Time-to-Live (8)

Bit 31

Protocol (8)

Fragment Offset (13)


Header Checksum (16)

Source IP Address (32)


Destination IP Address (32)
Options (0 or 32 if Any)
Data (Varies if Any)

20
Bytes

IP Datagram
Version Currently used IP version
Header Length Datagram header length
TOS Level of importance assigned by a particular upper-layer protocol
Total Length- Length of packet in bytes including Data and Header
Identification Identifies current datagram (Sequence Number)
Flags Specifies whether the packet can be fragmented or not
Fragment Offset Used to piece together datagram fragments

TTL It maintains a counter that gradually decreases, in increments, to zero


Protocol It indicates which upper-layer protocol receives incoming packets
Header Checksum Calculated checksum of the header to check its integrity
Source IP Address Sending node IP Address
Destination IP Address Receiving node IP Address
Options It allows IP to support various options like security
Data Upper layer information (maximum 64Kb)

Protocol Field
Transport
Layer

UDP

TCP
6

Internet
Layer

17

Protocol
Numbers

IP

Determines destination upper-layer protocol

Address Resolution Protocol


(ARP)
ARP works at Internet Layer of DoD Model
It is used to resolve MAC address with the help
of a known IP address.
All resolved MAC addresses are maintained in
ARP cache table is maintained.
To send a datagram this ARP cache table is
checked and if not found then a broadcast is sent
along with the IP address.
Machine with that IP address responds and the
MAC address is cached.

Address Resolution Protocol


I need the
Ethernet
address of
176.16.3.2.
172.16.3.1

172.16.3.2

IP: 172.16.3.2 = ???

Address Resolution Protocol


I need the
Ethernet
address of
176.16.3.2.

I heard that broadcast.


The message is for me.
Here is my Ethernet
address.
172.16.3.1

172.16.3.2

IP: 172.16.3.2 = ???

Address Resolution Protocol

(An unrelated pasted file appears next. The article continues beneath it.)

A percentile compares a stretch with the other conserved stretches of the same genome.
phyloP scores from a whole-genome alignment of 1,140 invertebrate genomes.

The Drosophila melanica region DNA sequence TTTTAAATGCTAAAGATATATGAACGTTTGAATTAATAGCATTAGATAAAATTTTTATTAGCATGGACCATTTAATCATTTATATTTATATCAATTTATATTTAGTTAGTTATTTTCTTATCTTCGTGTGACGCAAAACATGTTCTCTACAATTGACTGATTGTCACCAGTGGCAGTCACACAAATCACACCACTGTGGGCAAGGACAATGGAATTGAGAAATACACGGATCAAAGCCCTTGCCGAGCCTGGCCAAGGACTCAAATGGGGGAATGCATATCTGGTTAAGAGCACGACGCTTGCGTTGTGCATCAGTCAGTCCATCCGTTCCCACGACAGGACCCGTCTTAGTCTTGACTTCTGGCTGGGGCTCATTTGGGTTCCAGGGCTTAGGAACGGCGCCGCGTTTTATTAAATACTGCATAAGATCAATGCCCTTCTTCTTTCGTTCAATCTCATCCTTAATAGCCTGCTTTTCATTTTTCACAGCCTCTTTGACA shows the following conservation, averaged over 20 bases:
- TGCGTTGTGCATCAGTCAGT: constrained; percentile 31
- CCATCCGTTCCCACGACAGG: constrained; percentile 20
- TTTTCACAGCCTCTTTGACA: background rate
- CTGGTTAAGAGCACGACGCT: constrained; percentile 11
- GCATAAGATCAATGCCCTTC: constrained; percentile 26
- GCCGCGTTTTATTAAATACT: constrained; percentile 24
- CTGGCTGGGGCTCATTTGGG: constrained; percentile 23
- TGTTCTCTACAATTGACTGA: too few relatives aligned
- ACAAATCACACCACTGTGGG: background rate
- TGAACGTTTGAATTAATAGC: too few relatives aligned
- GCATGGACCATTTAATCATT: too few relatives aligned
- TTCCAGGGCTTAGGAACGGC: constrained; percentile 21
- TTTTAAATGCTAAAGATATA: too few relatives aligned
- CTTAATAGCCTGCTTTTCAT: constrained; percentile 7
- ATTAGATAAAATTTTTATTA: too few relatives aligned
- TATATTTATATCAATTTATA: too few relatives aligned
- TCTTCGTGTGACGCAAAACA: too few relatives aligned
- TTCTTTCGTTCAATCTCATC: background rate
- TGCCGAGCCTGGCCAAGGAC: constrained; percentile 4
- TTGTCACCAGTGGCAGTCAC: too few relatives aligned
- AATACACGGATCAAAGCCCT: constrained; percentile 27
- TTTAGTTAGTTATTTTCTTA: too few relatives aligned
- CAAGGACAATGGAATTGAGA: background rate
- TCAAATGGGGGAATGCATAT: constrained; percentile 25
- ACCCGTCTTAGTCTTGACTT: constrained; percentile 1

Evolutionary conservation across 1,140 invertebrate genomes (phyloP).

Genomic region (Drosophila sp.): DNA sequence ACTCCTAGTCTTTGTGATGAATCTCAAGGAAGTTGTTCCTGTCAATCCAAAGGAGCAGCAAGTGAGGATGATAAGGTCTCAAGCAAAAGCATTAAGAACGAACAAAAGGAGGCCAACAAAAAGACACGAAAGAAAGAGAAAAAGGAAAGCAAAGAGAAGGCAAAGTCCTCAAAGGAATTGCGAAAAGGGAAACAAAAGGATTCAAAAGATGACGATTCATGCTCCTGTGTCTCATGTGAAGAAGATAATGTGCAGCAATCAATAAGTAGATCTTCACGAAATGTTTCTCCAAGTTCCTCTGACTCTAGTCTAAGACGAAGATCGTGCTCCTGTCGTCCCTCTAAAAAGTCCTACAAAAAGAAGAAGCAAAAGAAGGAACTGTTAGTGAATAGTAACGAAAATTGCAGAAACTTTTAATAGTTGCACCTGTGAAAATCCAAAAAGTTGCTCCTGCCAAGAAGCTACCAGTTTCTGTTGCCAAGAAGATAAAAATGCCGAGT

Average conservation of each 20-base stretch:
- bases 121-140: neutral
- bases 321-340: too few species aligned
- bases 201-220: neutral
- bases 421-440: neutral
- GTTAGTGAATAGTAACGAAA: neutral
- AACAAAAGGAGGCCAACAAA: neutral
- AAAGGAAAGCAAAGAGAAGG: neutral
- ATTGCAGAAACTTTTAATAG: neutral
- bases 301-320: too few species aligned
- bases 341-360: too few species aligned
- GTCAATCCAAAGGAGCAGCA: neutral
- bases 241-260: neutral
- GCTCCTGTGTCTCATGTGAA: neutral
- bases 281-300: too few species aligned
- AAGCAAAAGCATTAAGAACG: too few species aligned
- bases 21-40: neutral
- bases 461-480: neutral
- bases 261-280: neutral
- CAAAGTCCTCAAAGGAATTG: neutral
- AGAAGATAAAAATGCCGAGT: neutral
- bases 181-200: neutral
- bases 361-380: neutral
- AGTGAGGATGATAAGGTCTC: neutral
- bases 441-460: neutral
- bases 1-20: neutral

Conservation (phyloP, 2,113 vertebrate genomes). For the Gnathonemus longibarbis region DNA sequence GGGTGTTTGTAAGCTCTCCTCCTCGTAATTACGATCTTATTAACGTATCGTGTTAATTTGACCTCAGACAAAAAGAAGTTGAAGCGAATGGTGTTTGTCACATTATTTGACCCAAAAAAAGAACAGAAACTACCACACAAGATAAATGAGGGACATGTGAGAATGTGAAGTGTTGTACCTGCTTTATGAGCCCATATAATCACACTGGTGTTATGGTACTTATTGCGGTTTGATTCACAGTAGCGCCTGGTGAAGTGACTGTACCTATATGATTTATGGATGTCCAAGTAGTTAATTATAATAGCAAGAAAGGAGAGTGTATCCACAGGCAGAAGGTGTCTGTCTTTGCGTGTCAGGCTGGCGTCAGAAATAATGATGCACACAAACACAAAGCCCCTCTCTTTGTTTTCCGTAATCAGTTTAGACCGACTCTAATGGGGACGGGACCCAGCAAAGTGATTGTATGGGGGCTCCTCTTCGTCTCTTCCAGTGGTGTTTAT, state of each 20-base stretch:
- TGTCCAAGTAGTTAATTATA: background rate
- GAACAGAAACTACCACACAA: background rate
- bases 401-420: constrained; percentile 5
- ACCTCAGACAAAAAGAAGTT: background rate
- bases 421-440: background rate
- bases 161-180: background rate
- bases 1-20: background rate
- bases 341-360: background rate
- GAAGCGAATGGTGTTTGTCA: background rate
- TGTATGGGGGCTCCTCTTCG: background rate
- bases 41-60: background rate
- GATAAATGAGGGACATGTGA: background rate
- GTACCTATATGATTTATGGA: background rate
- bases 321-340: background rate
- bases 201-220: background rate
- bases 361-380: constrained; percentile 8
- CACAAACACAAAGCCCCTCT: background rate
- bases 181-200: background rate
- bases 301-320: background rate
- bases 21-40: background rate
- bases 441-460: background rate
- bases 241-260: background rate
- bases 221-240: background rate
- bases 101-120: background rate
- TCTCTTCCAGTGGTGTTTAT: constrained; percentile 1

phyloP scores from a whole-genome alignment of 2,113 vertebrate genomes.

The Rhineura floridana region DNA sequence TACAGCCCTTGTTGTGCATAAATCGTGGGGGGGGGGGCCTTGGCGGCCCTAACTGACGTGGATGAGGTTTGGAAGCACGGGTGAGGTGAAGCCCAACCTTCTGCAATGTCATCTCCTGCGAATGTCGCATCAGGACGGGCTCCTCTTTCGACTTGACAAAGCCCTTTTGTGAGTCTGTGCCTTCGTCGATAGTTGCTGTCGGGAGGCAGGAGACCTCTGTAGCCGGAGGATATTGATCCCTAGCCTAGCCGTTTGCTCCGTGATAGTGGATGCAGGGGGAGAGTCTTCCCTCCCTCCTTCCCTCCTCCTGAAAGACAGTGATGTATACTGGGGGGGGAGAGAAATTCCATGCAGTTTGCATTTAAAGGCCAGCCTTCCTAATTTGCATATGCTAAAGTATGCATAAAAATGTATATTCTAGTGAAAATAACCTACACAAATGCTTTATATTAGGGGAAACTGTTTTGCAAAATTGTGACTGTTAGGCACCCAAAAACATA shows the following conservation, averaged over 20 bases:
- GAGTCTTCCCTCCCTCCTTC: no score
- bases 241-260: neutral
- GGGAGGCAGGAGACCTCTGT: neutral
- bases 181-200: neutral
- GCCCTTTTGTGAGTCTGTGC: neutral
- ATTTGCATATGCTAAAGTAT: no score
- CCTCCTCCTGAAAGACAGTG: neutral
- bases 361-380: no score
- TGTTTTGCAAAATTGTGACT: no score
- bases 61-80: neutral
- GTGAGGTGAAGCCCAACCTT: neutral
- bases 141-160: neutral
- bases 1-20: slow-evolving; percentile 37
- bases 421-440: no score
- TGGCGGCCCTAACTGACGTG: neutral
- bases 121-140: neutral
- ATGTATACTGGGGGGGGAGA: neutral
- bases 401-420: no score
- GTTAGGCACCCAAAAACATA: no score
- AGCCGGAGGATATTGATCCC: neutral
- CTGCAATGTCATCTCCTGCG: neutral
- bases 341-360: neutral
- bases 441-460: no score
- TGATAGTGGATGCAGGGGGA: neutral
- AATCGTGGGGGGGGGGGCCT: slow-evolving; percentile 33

I need the
Ethernet
address of
176.16.3.2.

I heard that broadcast.


The message is for me.
Here is my Ethernet
address.
172.16.3.1

172.16.3.2

IP: 172.16.3.2 = ???


IP: 172.16.3.2
Ethernet: 0800.0020.1111

Address Resolution Protocol


I need the
Ethernet
address of
176.16.3.2.

I heard that broadcast.


The message is for me.
Here is my Ethernet
address.
172.16.3.1

172.16.3.2

IP: 172.16.3.2 = ???


IP: 172.16.3.2
Ethernet: 0800.0020.1111

Map IP

Ethernet

RARP (Reverse ARP)

This also works at Internet Layer.


It works exactly opposite of ARP
It resolves an IP address with the help of a
known MAC addres.
DHCP is the example of an RARP
implementation.
Workstations get their IP address from a RARP
server or DHCP server with the help of RARP.

Reverse ARP
What is
my IP
address?

Ethernet: 0800.0020.1111 IP = ???

Reverse ARP
I heard that
broadcast.
Your IP
address is
172.16.3.25.

What is
my IP
address?

Ethernet: 0800.0020.1111 IP = ???

Reverse ARP
I heard that
broadcast.
Your IP
address is
172.16.3.25.

What is
my IP
address?

Ethernet: 0800.0020.1111 IP = ???


Ethernet: 0800.0020.1111
IP: 172.16.3.25

Reverse ARP
I heard that
broadcast.
Your IP
address is
172.16.3.25.

What is
my IP
address?

Ethernet: 0800.0020.1111 IP = ???


Ethernet: 0800.0020.1111
IP: 172.16.3.25

Map Ethernet

IP

Bootstrap Protocol (BootP)


BootP stands for BootStrap Protocol.
BootP is used by a diskless machine to learn the
following:
Its own IP address
The IP address and host name of a server
machine.
The boot filename of a file that is to be loaded
into memory and executed at boot-up.
BootP is an old program and is now called the
DHCP.

DHCP (Dynamic Host Configuration Protocol)


The DHCP server dynamically assigns IP address to hosts.
All types of Hardware can be used as a DHCP server, even a Cisco
Router.
BootP can also send an operating system that a host can boot
from. DHCP can not perform this function.
Following information is provided by DHCP while host registers for
an IP address:
IP Address
Subnet mask
Domain name
Default gateway (router)
DNS

Internet Control Message


Protocol
ICMP messages are carried in IP datagrams and used to send
error and control messages.
Application
Transport

Destination
Unreachable

ICMP

Echo (Ping)
Internet

Other
Data-Link
Physical

ICMP Ping

Transport Layer Overview

Application
Transport
Internet
Data-Link
Physical

Transmission Control
Protocol (TCP)

ConnectionOriented

User Datagram
Protocol (UDP)

Connectionless

Transmission Control Protocol


(TCP)